In the wake of the PwC Robodebt scandal, the Senate has voted for an inquiry into the four most powerful firms in the world – PwC, KPMG, Deloitte and EY. What’s the scam?
The scam is the Big4 have been revelling in double-digit revenue growth thanks to the gutting of the public service yet there are egregious conflicts of interest between their government consulting, multinational tax avoidance and audit divisions. The Big4 have managed to fashion themselves as both the gatekeepers and the poachers of global commerce.
Source: Finally an inquiry into the Big4 – Greens bring it, Labor supports it – Michael West
A senior public servant told a Social Services official to tone down language indicating the robodebt welfare management scheme wouldn’t be lawful before it was introduced.
Andrew Whitecross, from the Social Services department, told the royal commission investigating the scheme it “couldn’t be clearer” calculating welfare debts based on an average income would require laws to be changed in 2015.
The scheme, which went from 2015 until 2020, wrongly recovered more than $750 million from 381,000 people, with a number of victims committing suicide while being pursued for false debts.
Mr Whitecross strongly advised against using income averaging in 2015 and said he was surprised to learn the scheme was implemented the following year.
He told the commission he’d had a meeting with Social Services’ Cath Halbert and Human Services’ Mark Withnell in 2015 where he outlined income averaging wouldn’t be legal. He said Mr Withnell was frustrated with the feedback because it could mean a promised $1.2 billion saving wasn’t achieved.
Of the saving, Mr Whitecross later added: “It was a sense … this was a number that had come out of a methodology, but the number itself was a goal of the process”.
The commission heard he was told by Ms Halbert that DHS deputy secretary Malisa Golightly “didn’t want us to go in so hard” with feedback income averaging was illegal.
Asked by senior counsel assisting the commission Justin Greggery if he had pushed back, Mr Whitecross said he had but she had continued to ask him to change the language.
Source: Top officials shut down robodebt criticism – Michael West
Whose decision is it and how is it to be made when governments like our LNP was hell-bent on making us a world-class top-10 arms dealer??
The Senate hearing on War Powers reform is scheduled for early December, but reform advocates may be less enthused by the composition of the committee that is handling the inquiry. Zacharias Szumer has talked to many of those involved.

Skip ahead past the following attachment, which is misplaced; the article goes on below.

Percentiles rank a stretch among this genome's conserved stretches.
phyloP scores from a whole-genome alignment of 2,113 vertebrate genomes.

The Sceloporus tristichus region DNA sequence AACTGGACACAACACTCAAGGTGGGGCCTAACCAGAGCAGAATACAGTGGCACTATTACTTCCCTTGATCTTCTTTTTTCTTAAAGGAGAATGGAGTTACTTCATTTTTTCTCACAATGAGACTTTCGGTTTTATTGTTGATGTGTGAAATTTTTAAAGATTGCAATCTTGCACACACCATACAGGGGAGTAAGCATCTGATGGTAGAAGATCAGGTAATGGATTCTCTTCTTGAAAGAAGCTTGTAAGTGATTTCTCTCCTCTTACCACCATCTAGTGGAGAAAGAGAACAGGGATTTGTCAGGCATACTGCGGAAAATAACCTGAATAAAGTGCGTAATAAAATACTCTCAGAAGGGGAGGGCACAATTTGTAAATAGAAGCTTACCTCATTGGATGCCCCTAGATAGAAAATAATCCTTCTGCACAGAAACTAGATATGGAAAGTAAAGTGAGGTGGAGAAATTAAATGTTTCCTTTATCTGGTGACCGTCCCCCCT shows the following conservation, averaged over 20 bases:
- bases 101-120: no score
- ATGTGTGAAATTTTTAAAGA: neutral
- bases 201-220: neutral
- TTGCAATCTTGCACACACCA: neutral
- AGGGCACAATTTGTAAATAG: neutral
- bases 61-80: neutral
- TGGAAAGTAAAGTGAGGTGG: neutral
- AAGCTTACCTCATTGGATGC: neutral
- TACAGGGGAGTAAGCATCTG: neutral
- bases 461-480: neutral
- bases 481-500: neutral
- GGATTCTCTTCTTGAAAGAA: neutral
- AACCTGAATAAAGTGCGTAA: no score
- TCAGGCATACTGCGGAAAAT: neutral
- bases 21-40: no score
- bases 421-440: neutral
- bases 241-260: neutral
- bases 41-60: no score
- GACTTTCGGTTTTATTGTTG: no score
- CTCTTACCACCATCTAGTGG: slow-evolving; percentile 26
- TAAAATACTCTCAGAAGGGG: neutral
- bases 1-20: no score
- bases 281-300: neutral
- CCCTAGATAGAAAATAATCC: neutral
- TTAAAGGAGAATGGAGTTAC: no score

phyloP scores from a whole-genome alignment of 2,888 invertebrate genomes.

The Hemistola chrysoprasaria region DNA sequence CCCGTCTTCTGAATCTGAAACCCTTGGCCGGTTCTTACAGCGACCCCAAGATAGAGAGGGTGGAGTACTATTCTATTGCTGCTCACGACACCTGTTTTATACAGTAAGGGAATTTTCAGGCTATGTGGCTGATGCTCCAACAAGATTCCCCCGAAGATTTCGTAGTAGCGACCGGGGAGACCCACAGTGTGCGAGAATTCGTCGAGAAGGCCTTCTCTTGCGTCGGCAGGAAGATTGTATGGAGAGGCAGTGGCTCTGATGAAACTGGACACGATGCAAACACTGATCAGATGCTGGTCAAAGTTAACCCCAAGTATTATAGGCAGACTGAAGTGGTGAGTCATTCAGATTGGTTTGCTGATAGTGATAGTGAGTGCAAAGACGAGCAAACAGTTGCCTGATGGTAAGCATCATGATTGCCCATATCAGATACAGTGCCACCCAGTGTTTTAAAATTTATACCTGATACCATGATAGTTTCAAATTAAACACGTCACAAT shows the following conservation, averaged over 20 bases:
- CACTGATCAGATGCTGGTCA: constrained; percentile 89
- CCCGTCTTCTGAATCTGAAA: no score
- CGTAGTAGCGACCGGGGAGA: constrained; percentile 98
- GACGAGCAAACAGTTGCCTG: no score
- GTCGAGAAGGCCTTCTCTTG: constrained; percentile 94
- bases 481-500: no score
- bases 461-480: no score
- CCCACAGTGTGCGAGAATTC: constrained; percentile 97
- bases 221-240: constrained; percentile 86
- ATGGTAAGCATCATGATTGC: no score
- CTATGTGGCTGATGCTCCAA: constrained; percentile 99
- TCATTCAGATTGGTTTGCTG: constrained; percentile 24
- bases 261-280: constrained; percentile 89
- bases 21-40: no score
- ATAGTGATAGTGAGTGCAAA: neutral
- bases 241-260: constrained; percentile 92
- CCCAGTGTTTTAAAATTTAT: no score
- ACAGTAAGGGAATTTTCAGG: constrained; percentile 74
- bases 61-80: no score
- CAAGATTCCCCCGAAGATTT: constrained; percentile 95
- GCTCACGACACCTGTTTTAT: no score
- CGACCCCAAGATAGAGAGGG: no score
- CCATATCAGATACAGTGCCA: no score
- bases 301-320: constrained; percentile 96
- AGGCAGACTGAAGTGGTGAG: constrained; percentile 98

Source: They represent us in parliament, but MPs say declaring war is above their pay grade – Michael West
As our recent investigation detailed, law enforcement officers who defended the Capitol testified to Congress that they believed the mob of Trump extremists was far more heavily armed with guns than is definitively known. Internal communications from January 6 among US Park Police and other agencies that have since been made public support that view. The lack of certainty, the officers told lawmakers, was a result of their limited capacity to make arrests that day amid the sheer number of people, compounded by fears that taking more aggressive action could set off perilous violence. A document obtained recently by a government transparency watchdog, Property of the People, contains indications that the FBI had specific intelligence, prior to January 6, about armed people headed for the nation’s capital. According to emails circulated among FBI agents in the bureau’s Seattle field office on January 5, intelligence analysts with the Washington State Fusion Center had specifically noted social media comments suggesting that some residents of the state were “planning to travel armed to Washington D.C. for tomorrow’s protests there.”
Source: Evidence of Armed Trump Extremists Continues to Emerge in January 6 Cases – Mother Jones
The government’s inquiry into whether the ABC and SBS are competing fairly with the private sector’s media operators has given a tick to the public broadcasters.
The report concluded: “Given their market shares, and other factors, this inquiry considers the National Broadcasters are not causing significant competitive distortions beyond the public interest”. But it did see the need for greater transparency from them.
The review arose from a 2017 deal between the government and Pauline Hanson to get One Nation support for media law changes which liberalised ownership rules. It has been chaired by Robert Kerr, formerly from the Productivity Commission. The report was released by Communications Minister Mitch Fifield on Wednesday.
The outcome will be disappointing to News Corp in particular which has been highly critical of the ABC’s expansion in online publishing. The former Fairfax organisation, now taken over by Nine, also complained about the competition eating into the market of commercial media groups.
via ABC and SBS are not distorting media market, government inquiry finds